LILLE, France (VN) — This 2014 Tour de France — like all Tours de France — can be distilled into slivers of moments that shape a race, and determine who would be king of cycling for a year.
Wednesday’s fifth stage is one of those moments, a day fans and contenders have looked to with glee and apprehension, respectively. It’s finally time for the Tour’s version of the Hell of the North, 15.4 kilometers of pavé that would crush a wheel, a dream, a race.
And that was all before the forecast called for a 90-percent chance of rain.
“I’m sure the GC guys are concerned. It’ll make for a really nutty sage,” said Cannondale’s Ted King, who will be working for green jersey Peter Sagan. “Everybody has a lot of high interest in that day, and it’s going to make for a very stressful day.”
The teams in it for general classification will hope to get through while others, like Cannondale and Trek Factory Racing, will ride for a win. Time gaps could certainly happen (see Alberto Contador vs. Lance Armstrong in 2010, for example).
Sky will look to keep Chris Froome safe, especially after his tumble Tuesday that skinned up his left side and sent him for wrist X-rays.
“Every day here for us is stressful, even if it’s a sprinters stage, we have to keep him up there, not losing time,” Sky’s Bernhard Eisel said. “The last thing we want is him crashing and hurting himself. This is the most important [until] we get to the Vosges. The Roubaix stage will be the key stage for it.
“I think it is going to be too tough for all the GC riders up there, to be playing a really big role, and all of them will lose time. I don’t see them going to the finish with the best five … I think Fabian (Cancellara) will get a free card there. He didn’t lose much time … and Trek need the yellow jersey.”
Garmin-Sharp director Charly Wegelius said the team was as ready as it could be, but that there will be some degree of havoc, no matter what. Garmin’s Andrew Talansky sits just two seconds behind Vincenzo Nibali (Astana) with a herd of others, including Froome and Tejay van Garderen (BMC Racing), among others. Talansky rode the cobbles in April with Garmin sport director Andreas Klier. Teammate Johan Vansummeren is a 2011 Paris-Roubaix champion.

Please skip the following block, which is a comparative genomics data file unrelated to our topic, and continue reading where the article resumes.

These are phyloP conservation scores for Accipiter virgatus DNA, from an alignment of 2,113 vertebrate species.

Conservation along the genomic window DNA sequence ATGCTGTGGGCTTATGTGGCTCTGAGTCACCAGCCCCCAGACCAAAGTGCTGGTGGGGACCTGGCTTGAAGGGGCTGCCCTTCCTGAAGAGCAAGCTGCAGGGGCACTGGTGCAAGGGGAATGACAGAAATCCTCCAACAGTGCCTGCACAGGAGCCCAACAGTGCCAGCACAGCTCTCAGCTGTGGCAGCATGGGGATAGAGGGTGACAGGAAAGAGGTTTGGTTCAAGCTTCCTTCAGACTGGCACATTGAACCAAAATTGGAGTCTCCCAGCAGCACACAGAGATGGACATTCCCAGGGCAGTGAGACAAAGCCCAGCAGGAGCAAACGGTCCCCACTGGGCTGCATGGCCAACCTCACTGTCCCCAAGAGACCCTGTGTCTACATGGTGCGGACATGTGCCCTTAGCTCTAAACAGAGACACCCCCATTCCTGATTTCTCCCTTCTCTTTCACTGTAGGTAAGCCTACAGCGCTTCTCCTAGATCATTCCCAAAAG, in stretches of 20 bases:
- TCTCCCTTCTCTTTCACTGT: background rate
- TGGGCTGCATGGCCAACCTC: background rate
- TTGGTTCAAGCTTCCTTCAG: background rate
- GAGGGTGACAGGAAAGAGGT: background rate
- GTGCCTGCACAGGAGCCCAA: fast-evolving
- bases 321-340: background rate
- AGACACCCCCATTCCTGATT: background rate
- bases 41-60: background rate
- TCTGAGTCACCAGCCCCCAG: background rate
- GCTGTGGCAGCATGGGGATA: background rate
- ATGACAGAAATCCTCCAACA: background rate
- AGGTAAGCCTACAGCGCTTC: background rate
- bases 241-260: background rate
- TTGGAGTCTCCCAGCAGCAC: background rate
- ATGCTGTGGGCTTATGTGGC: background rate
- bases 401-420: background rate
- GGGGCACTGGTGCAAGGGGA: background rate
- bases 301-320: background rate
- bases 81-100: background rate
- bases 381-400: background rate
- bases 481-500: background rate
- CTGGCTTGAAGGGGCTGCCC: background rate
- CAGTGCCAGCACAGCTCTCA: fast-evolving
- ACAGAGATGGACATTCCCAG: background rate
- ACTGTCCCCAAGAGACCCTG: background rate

“He’s had the advice. The thing is, the way the peloton here is made up, it isn’t a Paris-Roubaix peloton,” Wegelius said. “So that’s another unusual element to it, and we have to see how the weather develops. You can prepare well, which we’ve done, but you also just have to accept that there’s a random element to racing over cobblestones.”
That randomness is unnerving for GC riders; an entire season of training can come down to just one puncture, just one crash. The Tour included the pavé anyways. But should it have?
“That’s not an easy question. Because if you do the races the same every year, then the sport will never progress,” Wegelius said. “Because nobody was super happy about the sand roads in the Giro, but I think that’s a great addition. And you know, sometimes you have to try new things. But on the other hand, I think everybody in general wants to see the best rider win the Tour de France. And it would be a shame for a mechanical or some kind of crash issue, something like that, to drastically change the context of the race.”
Even the savage opportunist Alberto Contador (Tinkoff-Saxo) is hesitant. His strategy? To cross his fingers. “The weather forecast is very bad. If it was dry, it was already a complicated stage, with rain it will be like a skating rink,” Contador said. “Tomorrow is a day to cross your fingers and hope that everything goes well.”
All eyes will be on Sky, and how Froome recovers from Tuesday’s dust-up. The stage would normally be something Eisel and teammate Geraint Thomas would chase after, but the larger goals here will keep some classics riders bouncing along their GC contenders.
“We won’t have a free card to go. We came here to win the Tour. We did not come here to win stage 5,” Eisel said. “We will try to support everybody — even Mikel Nieve, who is in really good form. We all need those guys in the mountains, and the Tour de France still has two and a half weeks to go from Wednesday on. And after Roubaix everybody will say the Tour de France hasn’t started.”
Eisel also said the opportunity isn’t one he’ll rue watching ride away, either.
“The enthusiasm is still there because that keeps you going and you get good legs out of it,” he said. “It will be different. Normally Roubaix you say, ‘Don’t show yourself, don’t go in any breaks’ but this time it will be ‘show yourself’… ‘kill yourself’ — I mean the legs — and bring the boys home.”
A day before the cobbles, it was very long, very rough road home.